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MicroRNA biogenesis and regulation of bone remodeling

DOI: 10.1186/ar3325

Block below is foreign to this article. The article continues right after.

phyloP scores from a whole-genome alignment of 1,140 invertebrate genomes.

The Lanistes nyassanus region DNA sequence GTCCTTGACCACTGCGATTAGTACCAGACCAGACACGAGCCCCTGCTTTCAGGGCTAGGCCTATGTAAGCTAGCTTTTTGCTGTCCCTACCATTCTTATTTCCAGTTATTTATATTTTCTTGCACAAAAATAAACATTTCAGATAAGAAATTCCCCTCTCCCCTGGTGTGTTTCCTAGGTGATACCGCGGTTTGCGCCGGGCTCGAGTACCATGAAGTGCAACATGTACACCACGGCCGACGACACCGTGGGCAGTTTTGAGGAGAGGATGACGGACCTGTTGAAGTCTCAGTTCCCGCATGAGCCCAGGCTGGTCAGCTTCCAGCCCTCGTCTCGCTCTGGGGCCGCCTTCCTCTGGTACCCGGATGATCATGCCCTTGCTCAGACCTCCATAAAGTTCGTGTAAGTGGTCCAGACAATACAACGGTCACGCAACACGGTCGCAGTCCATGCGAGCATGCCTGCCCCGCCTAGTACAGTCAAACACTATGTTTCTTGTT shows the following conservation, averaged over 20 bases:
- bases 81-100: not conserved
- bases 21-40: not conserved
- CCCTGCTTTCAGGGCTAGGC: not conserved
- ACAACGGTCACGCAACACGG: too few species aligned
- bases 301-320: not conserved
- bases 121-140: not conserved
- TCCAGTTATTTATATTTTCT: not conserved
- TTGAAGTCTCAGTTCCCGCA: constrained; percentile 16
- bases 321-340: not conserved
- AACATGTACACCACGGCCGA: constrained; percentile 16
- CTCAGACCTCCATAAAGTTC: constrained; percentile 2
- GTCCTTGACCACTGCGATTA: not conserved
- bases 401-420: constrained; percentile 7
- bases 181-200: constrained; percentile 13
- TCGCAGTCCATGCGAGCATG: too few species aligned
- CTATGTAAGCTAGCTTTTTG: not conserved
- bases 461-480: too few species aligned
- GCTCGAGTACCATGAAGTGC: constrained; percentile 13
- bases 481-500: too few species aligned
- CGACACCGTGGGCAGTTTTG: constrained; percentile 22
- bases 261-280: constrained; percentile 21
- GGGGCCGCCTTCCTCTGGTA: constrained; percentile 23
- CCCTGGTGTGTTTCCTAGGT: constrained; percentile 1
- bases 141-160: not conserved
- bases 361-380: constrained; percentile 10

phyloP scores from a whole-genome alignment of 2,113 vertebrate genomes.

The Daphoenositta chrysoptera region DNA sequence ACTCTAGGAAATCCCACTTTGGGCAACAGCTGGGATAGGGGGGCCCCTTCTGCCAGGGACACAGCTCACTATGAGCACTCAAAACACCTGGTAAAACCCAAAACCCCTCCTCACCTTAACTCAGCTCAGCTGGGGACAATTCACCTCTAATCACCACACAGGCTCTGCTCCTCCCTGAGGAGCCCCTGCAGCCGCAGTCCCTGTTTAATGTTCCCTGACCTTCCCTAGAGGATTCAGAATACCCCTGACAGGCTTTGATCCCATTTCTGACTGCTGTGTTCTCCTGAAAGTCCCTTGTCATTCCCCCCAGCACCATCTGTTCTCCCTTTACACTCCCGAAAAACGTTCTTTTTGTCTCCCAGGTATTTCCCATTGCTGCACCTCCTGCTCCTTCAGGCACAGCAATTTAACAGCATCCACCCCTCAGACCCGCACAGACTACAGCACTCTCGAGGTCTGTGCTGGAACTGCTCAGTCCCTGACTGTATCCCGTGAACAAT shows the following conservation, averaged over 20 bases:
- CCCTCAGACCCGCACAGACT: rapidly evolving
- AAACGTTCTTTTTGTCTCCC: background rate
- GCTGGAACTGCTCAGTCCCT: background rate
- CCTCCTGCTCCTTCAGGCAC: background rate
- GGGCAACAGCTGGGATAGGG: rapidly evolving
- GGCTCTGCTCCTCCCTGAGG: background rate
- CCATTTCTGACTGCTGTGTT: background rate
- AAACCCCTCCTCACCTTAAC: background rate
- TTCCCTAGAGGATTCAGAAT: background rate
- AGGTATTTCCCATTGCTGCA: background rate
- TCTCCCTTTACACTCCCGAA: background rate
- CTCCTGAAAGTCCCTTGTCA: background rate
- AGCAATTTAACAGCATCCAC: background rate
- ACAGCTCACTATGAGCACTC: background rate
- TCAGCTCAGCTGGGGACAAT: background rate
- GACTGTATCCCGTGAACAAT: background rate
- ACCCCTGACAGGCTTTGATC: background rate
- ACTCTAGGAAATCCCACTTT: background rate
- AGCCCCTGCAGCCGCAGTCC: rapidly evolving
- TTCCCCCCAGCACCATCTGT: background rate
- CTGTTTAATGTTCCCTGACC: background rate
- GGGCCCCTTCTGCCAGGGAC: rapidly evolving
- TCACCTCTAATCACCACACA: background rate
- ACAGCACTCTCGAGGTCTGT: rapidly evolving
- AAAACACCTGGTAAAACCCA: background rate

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Transcription factors, RNA binding proteins, and microRNAs (miRNAs) are among the factors that must act coordinately to control gene expression networks important for cellular function [1]. Following transcription, mRNAs are subject to the processes of splicing, nuclear export, trafficking, and polyadenylation, followed by translation initiation and elongation. Each of these processes represents a point at which expression can be regulated, allowing for fine-tuning in response to changing environmental conditions. miRNAs are short (approximately 21-nucleotide) non-coding RNAs that regulate transcript localization, polyadenylation, and translation. miRNAs are direct negative regulators of gene expression that bind to specific sequences within a target mRNA [2,3].miRNAs were discovered as a result of studies aimed at identifying genes that mediate developmental transitions in Caenorhabditis elegans [4,5]. Recent years have seen significant advances in the miRNA field, including the characterization of the miRNA biogenesis pathway, identification of the mechanisms by which miRNAs regulate gene expression, and an appreciation of how families of miRNAs can regulate cellular processes and contribute to disease phenotypes.The goal of this review is to highlight our current understanding of miRNA biogenesis and mechanisms of action, and to summarize recent studies on the role of miRNAs in bone remodeling.The miRNA biogenesis pathway has several steps: transcription, pri-miRNA processing, transport to the cytoplasm, precursor miRNA (pre-miRNA) processing, strand selection, transcript targeting, and transcript fate (Figure 1). This rigorous, multistep processing pathway helps ensure that only RNAs with the correct structures and sequences are able to regulate gene expression.miRNA genes are found on every chromosome in humans, except for the Y chromosome. Like the promoters of protein-coding genes, miRNA promoters are regulated by epigenetics and by transcription factors. miR


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